Chevrolet Introduces All-Wheel Steering
Turning radius reduced by 19%
A feature common to heavy jobsite equipment now is available on Chevrolet's Silverado pickup trucks, and buyers expect other manufacturers to join in soon. Called "Quadrasteer," the four-wheel steering system uses an electronically controlled drive-by-wire technology that reduces normal turning radius by 19%, according to John Schwegman, product marketing manager for Chevy Avalanche and Silverado.
Quadrasteer allows rear wheels to turn coordinately with the front in relation to vehicle speed. Schwegman says that truck users who feel that "the size of the truck makes it cumbersome to park or use a trailer" would purchase the option, which typically lists at $4,495. This year, however, Chevy has discounted it to $2,495.
Schwegman says commercial acceptance "is going to be geared even more toward trailering," adding that there is no negative impact on the four-wheel steering system when used in off-road environments.
Truck enthusiasts applaud Detroit-based General Motors for the innovative feature yet acknowledge that it is still a high-priced option. "It seems that people are holding onto their dollars right now, but I think the price of the Quadrasteer option will go down," says Steve Zimmerman, vice president of truck distributor ABCO Services Inc., Toledo, Ohio. "It is worthwhile for vehicles that have to get around in tight spaces," he adds.
"We don't have any in our fleet yet, but I think Quadrasteer is fantastic," says David Greenlee, fleet manager for Anchorage-based Alyeska Pipeline Service Co.
Troy-Mich.-based Delphi Automotive Systems supplies Quadrasteer to Chevrolet. According to Kevin LaVigne, ride-and-handling engineer, Delphi began designing Quadrasteer eight years ago and now is actively marketing the system to automotive manufacturers. Besides Chevy, "several [manufacturers] are looking at unique vehicles to put it on," LaVigne says, but he could not disclose any names.
Says Greenlee, "It is still in the beginning, but I think we will see other manufacturers offering it too."
Ford Overhauls F-150 Ford Overhauls F-150 Truck Line For 2004
New look, engine and suspension tries to expand market share
It is not your basic construction work truck anymore, but Ford Motor Co. tried to keep functionality in mind when it redesigned the F-150 truck line.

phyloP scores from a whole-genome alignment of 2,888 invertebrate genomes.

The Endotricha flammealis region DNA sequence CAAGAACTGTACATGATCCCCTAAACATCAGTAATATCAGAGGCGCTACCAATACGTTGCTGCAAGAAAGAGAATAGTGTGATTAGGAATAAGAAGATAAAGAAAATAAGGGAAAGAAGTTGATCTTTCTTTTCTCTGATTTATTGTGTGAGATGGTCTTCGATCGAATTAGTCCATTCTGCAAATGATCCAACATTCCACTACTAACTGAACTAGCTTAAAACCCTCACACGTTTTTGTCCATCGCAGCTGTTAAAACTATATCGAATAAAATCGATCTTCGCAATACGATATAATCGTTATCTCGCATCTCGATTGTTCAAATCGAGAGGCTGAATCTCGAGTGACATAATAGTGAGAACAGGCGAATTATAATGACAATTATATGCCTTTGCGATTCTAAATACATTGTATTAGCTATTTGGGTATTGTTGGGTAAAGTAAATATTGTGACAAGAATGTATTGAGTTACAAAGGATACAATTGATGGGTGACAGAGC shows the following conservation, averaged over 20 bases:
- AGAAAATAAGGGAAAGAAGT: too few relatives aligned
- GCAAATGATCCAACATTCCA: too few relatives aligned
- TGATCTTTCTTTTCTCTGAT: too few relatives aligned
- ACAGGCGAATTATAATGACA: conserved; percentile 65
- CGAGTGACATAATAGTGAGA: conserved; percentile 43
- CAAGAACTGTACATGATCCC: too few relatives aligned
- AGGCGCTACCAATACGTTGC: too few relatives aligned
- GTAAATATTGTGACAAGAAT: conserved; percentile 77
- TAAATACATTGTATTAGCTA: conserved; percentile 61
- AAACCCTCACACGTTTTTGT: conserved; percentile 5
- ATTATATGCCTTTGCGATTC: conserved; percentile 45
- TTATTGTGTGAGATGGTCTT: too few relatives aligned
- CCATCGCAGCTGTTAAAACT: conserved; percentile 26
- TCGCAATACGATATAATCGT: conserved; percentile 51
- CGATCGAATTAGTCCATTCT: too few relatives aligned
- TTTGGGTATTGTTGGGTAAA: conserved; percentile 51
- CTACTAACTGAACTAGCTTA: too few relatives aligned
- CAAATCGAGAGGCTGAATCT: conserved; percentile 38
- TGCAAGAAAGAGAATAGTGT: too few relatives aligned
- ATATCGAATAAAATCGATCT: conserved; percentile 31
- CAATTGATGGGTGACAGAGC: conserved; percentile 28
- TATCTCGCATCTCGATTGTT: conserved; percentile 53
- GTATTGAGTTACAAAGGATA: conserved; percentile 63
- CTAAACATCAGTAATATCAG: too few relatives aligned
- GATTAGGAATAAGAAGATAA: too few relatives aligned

The stakes are high. Ford claims that the F-series pickup line is the most successful in the history of automobiles since its introduction in 1948. Over 900,0000 units were sold last year alone.
For 2004, Ford redesigned the frame so that its new fully-boxed form is nine times stiffer in torsion and 50% more resistant to bending than last year's version.
The regular cab and SuperCab models now have a passenger compartment that is 6 in. longer and a cargo box that is 2 in. deeper. Also new is a standard tailgate assist feature.
The front and rear track has been widened by more than 1.5 in. Both 4x2 and 4x4 trucks now use the same car-like MacPhereson strut front suspension to rationalize parts among the models and give better ride. They also share a double wishbone front suspension with cast aluminum lower control arms to reduce unsprung weight. Rear leaf springs have been widened for stability.
Under the hood, Ford is introducing a new 5.4-liter, 3-valve-per- cylinder V-8 engine that for the first time uses variable cam timing and delivers 300 hp at 5,000 rpm and 365 ft lb of torque at 3,750 rpm.
New on the 5.4-liter and 4.6-liter engines is an electronic throttle control. It replaces the traditional mechanical linkage with an accelerator position sensor, electronic control circuit and an actuator at the throttle valve on the engine. The system takes into account the operating status of the engine and ambient conditions to operate the throttle as needed to best deliver the desired result. It helps improve fuel economy while integrating other systems, such as the transmission and variable camshaft timing.
Extended Day Cab Offers Drivers More Room